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Joint efforts to restore Thailand's forests

Dr Sumet Tantivejkul, secretary-general of Chaipattana Foundation, speaks at a seminar on

Dr Sumet Tantivejkul, secretary-general of Chaipattana Foundation, speaks at a seminar on

Eco institute calls on key local, foreign firms to help boost forested area to 40%

The Thailand Environment Institute Foundation is targeting an increase in Thailand's forest area from 22 per cent nationwide to 40 per cent by 2017.

It aims to achieve this with help from major corporations including Toyota Motor (Thailand ), PTT, Electricity Generating Authority of Thailand, Ratchaburi Electricity Generating Holding and others.

The foundation has been linked with the corporations since 2008 under a campaign entitled "Eco Forest".

Dr Sumet Tantivejkul, secretary-general of Chaipattana Foundation, said that Thailand is losing an average of three per cent its forest every year, because of city growth and people clearing trees to make residences, plantations or paddy fields.

"We lose most trees in the forests to commercial activities. The forest is more important for the environment than to cut it for commercial use only," he said.

Rehabilitation of the forest is the way to return it to the country. However, growing it must be done in an effective way, he added.

"I have seen some people grow the tree plants by wrapping a plastic shroud around their roots. That means the plant can't be grown as part of a forest. We are likely to lose both the young plant and also the enthusiasm of the people," he said.

He added that before the tree growing project starts it must be made certain the plants will grow in the selected area,and if that's done with concern, that means the forest will recover enough to balance the country's environment during the period of climate change.

Toyota Motor (Thailand)'s senior vice president Ekachai Ratanachaiwong said the company started the Eco Forest campaign in 2008 by growing plants at its manufacturing site at Baan Pho, Chachoengsao province. As the company expanded the project spread to its partners and dealers and suppliers.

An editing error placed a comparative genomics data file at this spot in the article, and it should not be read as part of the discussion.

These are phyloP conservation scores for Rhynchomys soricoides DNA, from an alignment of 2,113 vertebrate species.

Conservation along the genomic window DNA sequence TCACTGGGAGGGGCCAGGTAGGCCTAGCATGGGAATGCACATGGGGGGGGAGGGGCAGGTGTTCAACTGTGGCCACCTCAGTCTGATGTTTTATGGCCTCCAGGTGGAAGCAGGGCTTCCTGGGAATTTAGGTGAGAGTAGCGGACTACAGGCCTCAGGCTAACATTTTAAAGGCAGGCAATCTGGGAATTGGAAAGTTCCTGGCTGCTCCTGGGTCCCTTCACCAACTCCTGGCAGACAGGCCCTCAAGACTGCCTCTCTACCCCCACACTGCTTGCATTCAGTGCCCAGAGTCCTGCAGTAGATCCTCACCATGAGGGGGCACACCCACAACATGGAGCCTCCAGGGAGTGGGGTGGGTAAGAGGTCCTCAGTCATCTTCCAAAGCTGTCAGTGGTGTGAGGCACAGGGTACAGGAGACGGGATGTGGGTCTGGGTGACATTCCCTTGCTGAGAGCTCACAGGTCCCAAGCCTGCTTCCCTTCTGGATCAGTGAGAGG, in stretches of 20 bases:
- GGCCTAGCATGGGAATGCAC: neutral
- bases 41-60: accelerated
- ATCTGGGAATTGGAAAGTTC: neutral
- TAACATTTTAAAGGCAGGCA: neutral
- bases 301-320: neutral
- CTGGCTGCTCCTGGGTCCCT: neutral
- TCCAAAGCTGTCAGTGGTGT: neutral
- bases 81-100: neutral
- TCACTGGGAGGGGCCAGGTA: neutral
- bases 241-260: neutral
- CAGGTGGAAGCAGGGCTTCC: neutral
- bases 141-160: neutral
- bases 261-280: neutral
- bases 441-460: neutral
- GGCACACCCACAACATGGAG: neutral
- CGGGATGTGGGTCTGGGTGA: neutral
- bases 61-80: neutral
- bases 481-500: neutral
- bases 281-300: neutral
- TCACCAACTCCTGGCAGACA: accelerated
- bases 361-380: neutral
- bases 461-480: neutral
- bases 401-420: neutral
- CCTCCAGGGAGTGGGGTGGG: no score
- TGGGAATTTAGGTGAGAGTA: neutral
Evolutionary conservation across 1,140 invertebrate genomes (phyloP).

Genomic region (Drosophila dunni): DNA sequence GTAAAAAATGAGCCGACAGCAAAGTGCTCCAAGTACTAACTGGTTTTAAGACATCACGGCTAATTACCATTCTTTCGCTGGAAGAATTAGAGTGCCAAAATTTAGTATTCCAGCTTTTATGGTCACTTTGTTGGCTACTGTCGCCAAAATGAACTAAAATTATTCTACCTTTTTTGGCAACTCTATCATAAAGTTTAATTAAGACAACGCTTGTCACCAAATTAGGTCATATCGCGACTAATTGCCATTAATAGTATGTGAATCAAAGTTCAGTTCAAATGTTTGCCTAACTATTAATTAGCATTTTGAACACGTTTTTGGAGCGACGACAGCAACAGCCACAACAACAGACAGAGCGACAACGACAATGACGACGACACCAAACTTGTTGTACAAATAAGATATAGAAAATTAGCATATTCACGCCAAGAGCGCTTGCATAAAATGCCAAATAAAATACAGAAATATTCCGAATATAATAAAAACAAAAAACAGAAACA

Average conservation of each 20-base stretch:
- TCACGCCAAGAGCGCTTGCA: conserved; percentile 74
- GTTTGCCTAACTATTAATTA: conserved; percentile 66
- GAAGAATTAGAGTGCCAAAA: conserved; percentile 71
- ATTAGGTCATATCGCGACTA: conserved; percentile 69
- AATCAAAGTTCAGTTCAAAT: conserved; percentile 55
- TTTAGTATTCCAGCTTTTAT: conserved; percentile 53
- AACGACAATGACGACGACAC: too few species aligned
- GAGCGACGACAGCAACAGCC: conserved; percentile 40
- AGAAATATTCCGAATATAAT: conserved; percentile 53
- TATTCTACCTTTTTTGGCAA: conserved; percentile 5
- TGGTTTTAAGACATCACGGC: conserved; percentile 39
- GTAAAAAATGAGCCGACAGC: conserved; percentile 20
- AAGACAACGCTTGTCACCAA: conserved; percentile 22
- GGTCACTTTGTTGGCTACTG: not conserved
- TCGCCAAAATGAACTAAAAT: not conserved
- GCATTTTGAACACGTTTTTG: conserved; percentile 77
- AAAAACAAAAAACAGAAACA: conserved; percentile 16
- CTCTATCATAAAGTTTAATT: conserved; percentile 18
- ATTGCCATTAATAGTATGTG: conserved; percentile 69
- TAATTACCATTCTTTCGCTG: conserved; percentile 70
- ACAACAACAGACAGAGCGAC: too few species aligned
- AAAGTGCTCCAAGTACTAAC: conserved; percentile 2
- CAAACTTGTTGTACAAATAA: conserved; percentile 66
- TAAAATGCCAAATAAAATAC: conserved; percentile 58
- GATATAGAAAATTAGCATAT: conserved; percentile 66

From the year 2001 until 2013, the company has planted and grown one-million plants nationwide.

"We also advise our partners on how to grow the young trees in the correct way and also to return to attend them again and again," he said.

To grow a young forest tree successfully, it must match the native trees growing there and also belong to the variety of plants in that location. Then it will be like a natural forest.

Toyota has continued to develop its forest targets by an average of 50,000 plants a year. The project is working with agriculture colleges and universities nationwide, he said.

PTT executive Prasert Salin-ampai said PTT began rehabilitation of the forest in 1994 and succeeded in growing 1.04 million rai of forest by 2002. Then the group kicked off the second phase in 2007 to plant a forest area of one million rai.

PTT's study shows thata forest like phase one can absorb 18 million tonnes of carbon dioxide a year and also produce 14 million tonnes of oxygen. In terms of money, that's over Bt6 billion a year - more than PTT's investment budget for this project, he said.

The project will also provide great benefit to the environment at a time of impending climate change. PTT expects that its second phase of the project scheduled from 2007 until 2024 will absorb up to 21 million tonnes of carbon dioxide a year, he said.

According to corporate policy under the Eco Forest project, Thailand Environment Institute Foundation predicts the country's forest area will increase from 33 per cent from last year to 40 per cent by 2017, Prof Dr Sanit Aksornkoae, director of Thailand Environment Institute Foundation said.

He added that Thailand's forest area in 1937 covered up to 60 per cent of the country's terrain - but now the country has a forest cover of only 33 per cent of the total of 107 million rai. When all Thai corporations work to support the country's policy to increase forests nationwide, the institute came to its conclusion that by 2017 Thailand would have a forest area of 128 million rai, or 40 per cent of the Kingdom's total area.

"If we can increase the forest area to achieve that target by 2017, the forest will be absorbing up to 60 million tonnes of carbon dioxide a year. This will go a long way to recovering the country's environment during the climate change taking place in this time," he said.






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